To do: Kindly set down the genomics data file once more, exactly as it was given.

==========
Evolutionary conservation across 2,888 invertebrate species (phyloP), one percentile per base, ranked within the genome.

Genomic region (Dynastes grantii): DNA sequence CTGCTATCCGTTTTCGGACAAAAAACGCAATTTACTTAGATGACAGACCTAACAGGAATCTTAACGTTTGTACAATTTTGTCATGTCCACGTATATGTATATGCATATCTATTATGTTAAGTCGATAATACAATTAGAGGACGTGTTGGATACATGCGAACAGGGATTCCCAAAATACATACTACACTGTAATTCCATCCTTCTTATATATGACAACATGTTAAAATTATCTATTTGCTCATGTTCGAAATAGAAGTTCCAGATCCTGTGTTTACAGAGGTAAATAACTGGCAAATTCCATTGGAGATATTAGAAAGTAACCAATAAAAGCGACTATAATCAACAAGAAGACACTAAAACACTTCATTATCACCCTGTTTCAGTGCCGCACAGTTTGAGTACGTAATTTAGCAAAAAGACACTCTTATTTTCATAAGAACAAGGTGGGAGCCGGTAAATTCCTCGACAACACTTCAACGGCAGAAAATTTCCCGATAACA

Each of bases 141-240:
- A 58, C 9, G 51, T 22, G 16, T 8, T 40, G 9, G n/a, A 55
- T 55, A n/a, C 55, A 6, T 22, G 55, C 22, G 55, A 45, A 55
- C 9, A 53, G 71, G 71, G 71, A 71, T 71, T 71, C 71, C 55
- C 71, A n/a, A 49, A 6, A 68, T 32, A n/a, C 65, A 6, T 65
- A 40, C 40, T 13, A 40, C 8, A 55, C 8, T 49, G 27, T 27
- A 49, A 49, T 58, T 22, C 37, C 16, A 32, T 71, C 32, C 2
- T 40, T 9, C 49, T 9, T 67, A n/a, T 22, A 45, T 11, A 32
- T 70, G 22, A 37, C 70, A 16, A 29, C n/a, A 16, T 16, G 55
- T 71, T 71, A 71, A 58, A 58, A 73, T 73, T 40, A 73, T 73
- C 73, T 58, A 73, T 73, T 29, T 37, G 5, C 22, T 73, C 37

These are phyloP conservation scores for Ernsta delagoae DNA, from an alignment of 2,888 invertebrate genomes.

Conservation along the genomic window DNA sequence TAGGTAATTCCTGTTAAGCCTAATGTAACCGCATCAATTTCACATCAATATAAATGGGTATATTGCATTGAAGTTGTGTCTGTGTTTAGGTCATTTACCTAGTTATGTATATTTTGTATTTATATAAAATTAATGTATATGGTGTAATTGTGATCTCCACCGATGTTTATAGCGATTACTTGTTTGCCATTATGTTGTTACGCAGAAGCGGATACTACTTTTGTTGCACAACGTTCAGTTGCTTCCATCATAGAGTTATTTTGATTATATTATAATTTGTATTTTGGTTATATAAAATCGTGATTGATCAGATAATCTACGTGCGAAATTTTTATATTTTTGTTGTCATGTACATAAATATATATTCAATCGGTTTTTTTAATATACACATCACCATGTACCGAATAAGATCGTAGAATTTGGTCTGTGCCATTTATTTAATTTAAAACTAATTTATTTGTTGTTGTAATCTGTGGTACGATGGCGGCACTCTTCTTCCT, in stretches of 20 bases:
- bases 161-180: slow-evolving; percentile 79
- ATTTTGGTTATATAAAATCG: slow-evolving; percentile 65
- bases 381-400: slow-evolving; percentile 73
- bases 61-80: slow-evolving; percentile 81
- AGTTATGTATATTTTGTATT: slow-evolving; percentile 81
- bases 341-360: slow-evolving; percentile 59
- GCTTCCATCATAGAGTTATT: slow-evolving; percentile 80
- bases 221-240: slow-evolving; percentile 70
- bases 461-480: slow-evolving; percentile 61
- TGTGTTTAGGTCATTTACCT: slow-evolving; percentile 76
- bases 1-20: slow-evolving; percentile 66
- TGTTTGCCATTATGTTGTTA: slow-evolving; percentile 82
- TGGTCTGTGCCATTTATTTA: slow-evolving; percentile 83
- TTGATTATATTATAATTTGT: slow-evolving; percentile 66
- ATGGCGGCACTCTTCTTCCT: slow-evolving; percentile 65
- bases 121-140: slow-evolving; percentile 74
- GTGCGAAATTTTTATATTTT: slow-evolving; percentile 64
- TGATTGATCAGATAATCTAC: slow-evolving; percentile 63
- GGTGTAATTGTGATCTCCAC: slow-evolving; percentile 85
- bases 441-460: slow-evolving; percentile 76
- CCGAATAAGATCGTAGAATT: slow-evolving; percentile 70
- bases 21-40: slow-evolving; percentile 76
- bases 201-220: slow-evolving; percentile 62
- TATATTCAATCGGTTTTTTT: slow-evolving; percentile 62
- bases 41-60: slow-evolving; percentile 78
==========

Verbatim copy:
Evolutionary conservation across 2,888 invertebrate species (phyloP), one percentile per base, ranked within the genome.

Genomic region (Dynastes grantii): DNA sequence CTGCTATCCGTTTTCGGACAAAAAACGCAATTTACTTAGATGACAGACCTAACAGGAATCTTAACGTTTGTACAATTTTGTCATGTCCACGTATATGTATATGCATATCTATTATGTTAAGTCGATAATACAATTAGAGGACGTGTTGGATACATGCGAACAGGGATTCCCAAAATACATACTACACTGTAATTCCATCCTTCTTATATATGACAACATGTTAAAATTATCTATTTGCTCATGTTCGAAATAGAAGTTCCAGATCCTGTGTTTACAGAGGTAAATAACTGGCAAATTCCATTGGAGATATTAGAAAGTAACCAATAAAAGCGACTATAATCAACAAGAAGACACTAAAACACTTCATTATCACCCTGTTTCAGTGCCGCACAGTTTGAGTACGTAATTTAGCAAAAAGACACTCTTATTTTCATAAGAACAAGGTGGGAGCCGGTAAATTCCTCGACAACACTTCAACGGCAGAAAATTTCCCGATAACA

Each of bases 141-240:
- A 58, C 9, G 51, T 22, G 16, T 8, T 40, G 9, G n/a, A 55
- T 55, A n/a, C 55, A 6, T 22, G 55, C 22, G 55, A 45, A 55
- C 9, A 53, G 71, G 71, G 71, A 71, T 71, T 71, C 71, C 55
- C 71, A n/a, A 49, A 6, A 68, T 32, A n/a, C 65, A 6, T 65
- A 40, C 40, T 13, A 40, C 8, A 55, C 8, T 49, G 27, T 27
- A 49, A 49, T 58, T 22, C 37, C 16, A 32, T 71, C 32, C 2
- T 40, T 9, C 49, T 9, T 67, A n/a, T 22, A 45, T 11, A 32
- T 70, G 22, A 37, C 70, A 16, A 29, C n/a, A 16, T 16, G 55
- T 71, T 71, A 71, A 58, A 58, A 73, T 73, T 40, A 73, T 73
- C 73, T 58, A 73, T 73, T 29, T 37, G 5, C 22, T 73, C 37

These are phyloP conservation scores for Ernsta delagoae DNA, from an alignment of 2,888 invertebrate genomes.

Conservation along the genomic window DNA sequence TAGGTAATTCCTGTTAAGCCTAATGTAACCGCATCAATTTCACATCAATATAAATGGGTATATTGCATTGAAGTTGTGTCTGTGTTTAGGTCATTTACCTAGTTATGTATATTTTGTATTTATATAAAATTAATGTATATGGTGTAATTGTGATCTCCACCGATGTTTATAGCGATTACTTGTTTGCCATTATGTTGTTACGCAGAAGCGGATACTACTTTTGTTGCACAACGTTCAGTTGCTTCCATCATAGAGTTATTTTGATTATATTATAATTTGTATTTTGGTTATATAAAATCGTGATTGATCAGATAATCTACGTGCGAAATTTTTATATTTTTGTTGTCATGTACATAAATATATATTCAATCGGTTTTTTTAATATACACATCACCATGTACCGAATAAGATCGTAGAATTTGGTCTGTGCCATTTATTTAATTTAAAACTAATTTATTTGTTGTTGTAATCTGTGGTACGATGGCGGCACTCTTCTTCCT, in stretches of 20 bases:
- bases 161-180: slow-evolving; percentile 79
- ATTTTGGTTATATAAAATCG: slow-evolving; percentile 65
- bases 381-400: slow-evolving; percentile 73
- bases 61-80: slow-evolving; percentile 81
- AGTTATGTATATTTTGTATT: slow-evolving; percentile 81
- bases 341-360: slow-evolving; percentile 59
- GCTTCCATCATAGAGTTATT: slow-evolving; percentile 80
- bases 221-240: slow-evolving; percentile 70
- bases 461-480: slow-evolving; percentile 61
- TGTGTTTAGGTCATTTACCT: slow-evolving; percentile 76
- bases 1-20: slow-evolving; percentile 66
- TGTTTGCCATTATGTTGTTA: slow-evolving; percentile 82
- TGGTCTGTGCCATTTATTTA: slow-evolving; percentile 83
- TTGATTATATTATAATTTGT: slow-evolving; percentile 66
- ATGGCGGCACTCTTCTTCCT: slow-evolving; percentile 65
- bases 121-140: slow-evolving; percentile 74
- GTGCGAAATTTTTATATTTT: slow-evolving; percentile 64
- TGATTGATCAGATAATCTAC: slow-evolving; percentile 63
- GGTGTAATTGTGATCTCCAC: slow-evolving; percentile 85
- bases 441-460: slow-evolving; percentile 76
- CCGAATAAGATCGTAGAATT: slow-evolving; percentile 70
- bases 21-40: slow-evolving; percentile 76
- bases 201-220: slow-evolving; percentile 62
- TATATTCAATCGGTTTTTTT: slow-evolving; percentile 62
- bases 41-60: slow-evolving; percentile 78